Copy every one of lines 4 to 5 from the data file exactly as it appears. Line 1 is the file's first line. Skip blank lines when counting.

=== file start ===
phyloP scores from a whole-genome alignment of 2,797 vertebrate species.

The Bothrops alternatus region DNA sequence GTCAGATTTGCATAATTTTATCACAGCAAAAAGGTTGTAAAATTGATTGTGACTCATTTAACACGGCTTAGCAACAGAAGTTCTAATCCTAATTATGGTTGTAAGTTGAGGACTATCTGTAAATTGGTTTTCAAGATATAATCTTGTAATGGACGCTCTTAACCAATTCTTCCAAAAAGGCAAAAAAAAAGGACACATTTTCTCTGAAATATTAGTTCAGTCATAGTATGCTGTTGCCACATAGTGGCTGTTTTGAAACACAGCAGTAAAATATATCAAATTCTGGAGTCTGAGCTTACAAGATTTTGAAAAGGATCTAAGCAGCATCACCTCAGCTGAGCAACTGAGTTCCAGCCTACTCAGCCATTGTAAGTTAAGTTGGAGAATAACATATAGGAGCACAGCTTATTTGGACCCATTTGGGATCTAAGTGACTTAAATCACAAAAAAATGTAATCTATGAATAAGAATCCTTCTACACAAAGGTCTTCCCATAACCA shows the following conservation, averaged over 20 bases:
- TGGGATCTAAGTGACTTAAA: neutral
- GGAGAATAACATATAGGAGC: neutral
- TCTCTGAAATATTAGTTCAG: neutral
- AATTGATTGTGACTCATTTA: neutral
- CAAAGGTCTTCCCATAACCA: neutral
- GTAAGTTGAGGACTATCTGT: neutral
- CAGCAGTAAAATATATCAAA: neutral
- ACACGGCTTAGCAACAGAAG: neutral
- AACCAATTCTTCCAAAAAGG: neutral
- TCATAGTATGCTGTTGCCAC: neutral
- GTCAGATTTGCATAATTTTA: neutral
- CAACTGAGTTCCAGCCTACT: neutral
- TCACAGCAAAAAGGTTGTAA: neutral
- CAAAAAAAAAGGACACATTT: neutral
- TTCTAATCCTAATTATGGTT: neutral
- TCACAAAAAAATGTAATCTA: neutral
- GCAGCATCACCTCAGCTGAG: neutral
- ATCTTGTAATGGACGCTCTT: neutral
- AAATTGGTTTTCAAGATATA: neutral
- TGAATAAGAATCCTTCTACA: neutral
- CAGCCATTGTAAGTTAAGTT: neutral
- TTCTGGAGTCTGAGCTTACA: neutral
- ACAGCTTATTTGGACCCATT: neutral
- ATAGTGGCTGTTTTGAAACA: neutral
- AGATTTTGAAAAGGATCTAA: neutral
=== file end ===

- GGAGAATAACATATAGGAGC: neutral
- TCTCTGAAATATTAGTTCAG: neutral